The Panasonic Lumix S 70-300mm F4.5-5.6 Macro O.I.S. is a moderately sized, moderately far-reaching and optically stabilized telephoto zoom lens for full-frame or APS-C L-mount cameras.
Aimed at wildlife, sports, aircraft and vehicle photography as well as portraiture, it helps you tightly frame more distant subjects when you can’t get up close on foot. It also offers impressive close-focusing capabilities, and so can serve double-duty for light macro use.
Available from April 2021, it carries list price of $1249.
- Focal length: 70-300mm (105-450mm with Leica T/TL/CL bodies or APS-C crop)
- Aperture range: F4.5 wide / F5.6 tele – F22
- Stabilization: Yes, Panasonic Optical Image Stabilizer
- Filter thread: 77mm
- Close focus: 0.54m (21.3″) wide / 0.74m (29.1″) tele
- Maximum magnification: 0.5x (tele)
- Diaphragm blades: 11
- Hood: Included
- Weight: 790g (1.74 lb)
- Optical construction: 17 elements in 11 groups (2 ED, 1 UED, 1 UHR)
ISO 640 | 1/1250 sec | F5.6 | 300mm | Panasonic S1R
70-300mm F4.5-5.6 lenses are fairly commonplace in the SLR world, but this is nevertheless only the second such lens to be specifically designed for use with a full-frame mirrorless camera. (The first being Sony’s FE 70-300mm F4.5-5.6 G for the competing Sony E-mount, and Fujifilm has recently released a 70-300mm F4.5-5.6 R for its X-mount APS-C cameras.)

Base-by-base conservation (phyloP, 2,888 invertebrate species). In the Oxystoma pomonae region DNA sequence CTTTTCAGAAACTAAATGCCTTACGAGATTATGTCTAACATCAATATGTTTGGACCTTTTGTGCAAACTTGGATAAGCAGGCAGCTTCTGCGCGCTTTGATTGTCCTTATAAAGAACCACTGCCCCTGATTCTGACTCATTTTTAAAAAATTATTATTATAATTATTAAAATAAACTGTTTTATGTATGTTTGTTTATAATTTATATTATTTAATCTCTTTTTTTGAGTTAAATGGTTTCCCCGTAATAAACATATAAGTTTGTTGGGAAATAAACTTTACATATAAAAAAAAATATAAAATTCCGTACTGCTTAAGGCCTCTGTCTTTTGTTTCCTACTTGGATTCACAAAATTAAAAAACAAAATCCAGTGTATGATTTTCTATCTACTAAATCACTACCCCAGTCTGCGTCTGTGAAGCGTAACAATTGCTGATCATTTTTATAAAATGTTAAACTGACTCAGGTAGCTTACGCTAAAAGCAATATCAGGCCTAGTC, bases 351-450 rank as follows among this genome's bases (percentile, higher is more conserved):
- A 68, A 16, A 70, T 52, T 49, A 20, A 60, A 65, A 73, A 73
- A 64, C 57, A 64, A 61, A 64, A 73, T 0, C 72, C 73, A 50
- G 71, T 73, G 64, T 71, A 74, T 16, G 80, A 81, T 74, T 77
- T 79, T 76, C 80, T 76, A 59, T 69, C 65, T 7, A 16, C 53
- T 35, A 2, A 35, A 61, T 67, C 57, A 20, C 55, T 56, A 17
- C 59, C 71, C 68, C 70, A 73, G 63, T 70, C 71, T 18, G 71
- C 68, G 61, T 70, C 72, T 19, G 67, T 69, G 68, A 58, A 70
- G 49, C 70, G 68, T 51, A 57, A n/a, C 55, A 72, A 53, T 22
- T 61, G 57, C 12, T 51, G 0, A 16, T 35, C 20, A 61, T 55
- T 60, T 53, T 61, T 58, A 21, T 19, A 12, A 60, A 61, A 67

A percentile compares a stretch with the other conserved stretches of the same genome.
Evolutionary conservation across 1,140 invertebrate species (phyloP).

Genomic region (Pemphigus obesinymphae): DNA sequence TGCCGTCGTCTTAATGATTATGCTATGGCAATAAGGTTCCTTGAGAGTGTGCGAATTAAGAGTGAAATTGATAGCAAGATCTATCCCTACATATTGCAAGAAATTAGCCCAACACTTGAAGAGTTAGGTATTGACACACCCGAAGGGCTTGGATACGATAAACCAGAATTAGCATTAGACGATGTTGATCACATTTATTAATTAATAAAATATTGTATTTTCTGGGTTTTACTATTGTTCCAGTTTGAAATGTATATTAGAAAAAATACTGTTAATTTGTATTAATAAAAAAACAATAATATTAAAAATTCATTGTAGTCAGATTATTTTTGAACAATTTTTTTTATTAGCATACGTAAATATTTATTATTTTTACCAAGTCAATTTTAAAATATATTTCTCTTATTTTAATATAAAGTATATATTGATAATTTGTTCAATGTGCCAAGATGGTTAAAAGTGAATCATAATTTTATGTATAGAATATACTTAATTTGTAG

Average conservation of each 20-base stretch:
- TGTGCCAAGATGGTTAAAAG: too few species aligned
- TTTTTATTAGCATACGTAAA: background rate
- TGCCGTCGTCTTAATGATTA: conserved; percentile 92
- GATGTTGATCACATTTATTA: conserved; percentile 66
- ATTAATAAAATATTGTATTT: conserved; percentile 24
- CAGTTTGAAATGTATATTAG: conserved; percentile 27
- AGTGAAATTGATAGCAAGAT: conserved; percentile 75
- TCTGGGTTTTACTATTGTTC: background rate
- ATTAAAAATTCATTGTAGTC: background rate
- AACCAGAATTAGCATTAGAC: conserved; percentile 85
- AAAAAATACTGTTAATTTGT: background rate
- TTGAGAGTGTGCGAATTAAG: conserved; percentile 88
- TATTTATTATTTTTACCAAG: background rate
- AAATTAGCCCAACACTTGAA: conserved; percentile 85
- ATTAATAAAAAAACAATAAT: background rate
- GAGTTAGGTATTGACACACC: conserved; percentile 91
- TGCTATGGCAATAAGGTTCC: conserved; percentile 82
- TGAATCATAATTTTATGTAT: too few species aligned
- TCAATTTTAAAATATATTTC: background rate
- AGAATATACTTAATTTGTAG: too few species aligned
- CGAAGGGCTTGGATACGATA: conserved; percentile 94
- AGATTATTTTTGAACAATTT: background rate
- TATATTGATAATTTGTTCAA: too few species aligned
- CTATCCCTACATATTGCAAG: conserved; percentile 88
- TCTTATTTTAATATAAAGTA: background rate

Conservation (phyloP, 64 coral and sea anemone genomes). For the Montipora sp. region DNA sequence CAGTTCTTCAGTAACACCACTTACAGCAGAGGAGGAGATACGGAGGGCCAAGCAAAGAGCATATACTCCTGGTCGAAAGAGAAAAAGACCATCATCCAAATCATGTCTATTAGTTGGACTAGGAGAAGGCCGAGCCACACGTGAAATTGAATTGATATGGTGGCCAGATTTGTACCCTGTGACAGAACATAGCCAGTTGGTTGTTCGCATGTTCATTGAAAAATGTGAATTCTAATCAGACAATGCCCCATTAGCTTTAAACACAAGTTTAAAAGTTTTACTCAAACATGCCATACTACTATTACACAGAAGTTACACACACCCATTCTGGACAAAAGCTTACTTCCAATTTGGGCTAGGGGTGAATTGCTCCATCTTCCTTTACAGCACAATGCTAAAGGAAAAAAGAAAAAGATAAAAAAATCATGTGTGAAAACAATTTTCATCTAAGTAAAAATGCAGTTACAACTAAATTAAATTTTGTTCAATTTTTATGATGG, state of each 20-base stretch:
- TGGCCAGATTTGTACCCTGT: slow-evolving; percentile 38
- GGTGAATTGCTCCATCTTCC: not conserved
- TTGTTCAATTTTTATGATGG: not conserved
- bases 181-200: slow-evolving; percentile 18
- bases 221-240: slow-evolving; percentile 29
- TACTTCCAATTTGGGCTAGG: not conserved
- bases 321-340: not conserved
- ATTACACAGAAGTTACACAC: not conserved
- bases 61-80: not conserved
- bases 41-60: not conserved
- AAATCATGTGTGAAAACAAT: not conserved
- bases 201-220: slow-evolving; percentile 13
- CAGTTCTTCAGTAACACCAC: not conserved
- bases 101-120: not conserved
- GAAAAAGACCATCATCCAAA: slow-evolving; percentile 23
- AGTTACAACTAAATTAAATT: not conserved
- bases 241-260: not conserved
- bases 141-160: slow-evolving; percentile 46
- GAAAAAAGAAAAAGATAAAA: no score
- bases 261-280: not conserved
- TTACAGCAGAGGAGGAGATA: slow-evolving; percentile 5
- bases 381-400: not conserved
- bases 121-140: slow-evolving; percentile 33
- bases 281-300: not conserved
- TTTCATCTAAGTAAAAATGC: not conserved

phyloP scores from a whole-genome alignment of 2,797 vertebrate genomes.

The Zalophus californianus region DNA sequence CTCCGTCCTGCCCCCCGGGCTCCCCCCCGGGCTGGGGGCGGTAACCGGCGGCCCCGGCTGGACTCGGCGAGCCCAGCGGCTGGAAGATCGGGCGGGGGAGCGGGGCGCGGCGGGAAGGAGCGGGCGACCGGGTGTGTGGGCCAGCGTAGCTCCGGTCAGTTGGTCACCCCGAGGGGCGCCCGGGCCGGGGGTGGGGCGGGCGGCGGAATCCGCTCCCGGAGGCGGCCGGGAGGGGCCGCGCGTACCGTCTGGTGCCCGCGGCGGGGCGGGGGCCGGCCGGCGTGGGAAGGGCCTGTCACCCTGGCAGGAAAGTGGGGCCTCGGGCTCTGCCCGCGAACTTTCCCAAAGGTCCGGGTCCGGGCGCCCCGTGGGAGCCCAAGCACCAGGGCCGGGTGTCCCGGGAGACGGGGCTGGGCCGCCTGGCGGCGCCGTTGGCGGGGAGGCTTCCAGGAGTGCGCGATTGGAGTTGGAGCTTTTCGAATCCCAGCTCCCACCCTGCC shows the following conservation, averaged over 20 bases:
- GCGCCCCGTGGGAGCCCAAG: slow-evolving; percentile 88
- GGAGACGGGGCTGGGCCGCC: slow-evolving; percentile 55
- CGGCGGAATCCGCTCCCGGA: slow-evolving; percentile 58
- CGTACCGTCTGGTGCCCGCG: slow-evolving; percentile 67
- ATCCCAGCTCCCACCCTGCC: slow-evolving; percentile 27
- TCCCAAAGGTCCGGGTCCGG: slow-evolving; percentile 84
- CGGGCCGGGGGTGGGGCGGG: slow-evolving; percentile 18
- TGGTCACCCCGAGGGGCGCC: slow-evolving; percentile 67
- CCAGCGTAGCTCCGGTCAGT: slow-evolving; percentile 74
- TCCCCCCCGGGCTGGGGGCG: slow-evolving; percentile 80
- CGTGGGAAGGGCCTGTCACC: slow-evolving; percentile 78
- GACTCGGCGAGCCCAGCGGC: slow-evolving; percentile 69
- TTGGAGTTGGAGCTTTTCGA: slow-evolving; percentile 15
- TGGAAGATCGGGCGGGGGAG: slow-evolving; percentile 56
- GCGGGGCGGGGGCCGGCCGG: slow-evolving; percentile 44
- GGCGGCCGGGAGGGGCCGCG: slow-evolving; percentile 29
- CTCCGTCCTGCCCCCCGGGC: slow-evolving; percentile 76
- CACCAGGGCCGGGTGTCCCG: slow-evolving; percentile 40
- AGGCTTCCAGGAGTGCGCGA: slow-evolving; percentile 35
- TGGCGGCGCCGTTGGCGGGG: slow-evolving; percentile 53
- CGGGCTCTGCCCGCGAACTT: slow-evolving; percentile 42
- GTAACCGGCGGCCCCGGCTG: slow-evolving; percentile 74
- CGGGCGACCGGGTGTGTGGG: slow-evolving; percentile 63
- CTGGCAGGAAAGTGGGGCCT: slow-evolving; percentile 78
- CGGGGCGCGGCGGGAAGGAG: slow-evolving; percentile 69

As such, there are no direct rivals for L-mount cameras from Panasonic or either of its L-mount Alliance partners, Leica and Sigma. The nearest L-mount equivalents would be the significantly brighter, bulkier and far more expensive Leica APO-Vario-Elmarit-SL 90-280 mm F2.8–4 or the moderately larger, heavier and more telephoto Sigma 100-400mm F5-6.3 DG DN OS.
Wildlife and sports shooters in particular may find the Sigma to be a more attractive option, however. Not only will it bring more distant subjects even closer, it also carries a list price that’s about $300 less than the Panasonic. The tradeoff is that it’s a little less bright, and so may push you to higher sensitivities or longer shutter speeds.
ISO 640 | 1/80 sec | F14 | 219mm | Panasonic S1R
The Panasonic S 70-300mm F4.5-5.6 is just a little larger than we’d expect of a full-frame lens with its focal length and aperture ranges, but nevertheless also a bit lighter.
Its barrel diameter is identical to that of the Sony FE 70-300MM we mentioned previously, and 5mm (0.2in) smaller in diameter than the EF 70-300mm f/4-5.6L IS USM for Canon EF-mount DSLRs. It’s a bit longer than both, though. The Canon is about 5mm (0.2in) shorter, and the Sony is about 4.5mm shorter.
|Barrel diameter and weight are about what we’d expect for a lens of this type, but the length at 70mm is a bit longer than is typical for a 70-300mm zoom of this kind. The lens extends when zoomed.|
Restricting ourselves just to the less-direct alternatives on the L-mount, however, it’s a good bit smaller than the Sigma 100-400mm F5-6.3 DG DN OS, which is a full 49.2mm (2.0 in) longer. The aforementioned Leica 90-280mm, meanwhile, is the biggest of the bunch, at a full 3.5 inches longer.
At the same time, it’s also a little less hefty than its nearest competitors. It’s 64g (2.3 oz) lighter than Sony’s E-mount equivalent and a worthwhile 260g (0.6 lb) less than Canon’s EF-mount lens, which both carry broadly similar list pricing and target customers. It’s also a full 370g (13.1 oz) lighter than the L-mount Sigma, and weighs less than half as much as the high-end Leica, which is a whopping 920g (2.0 lb) heavier.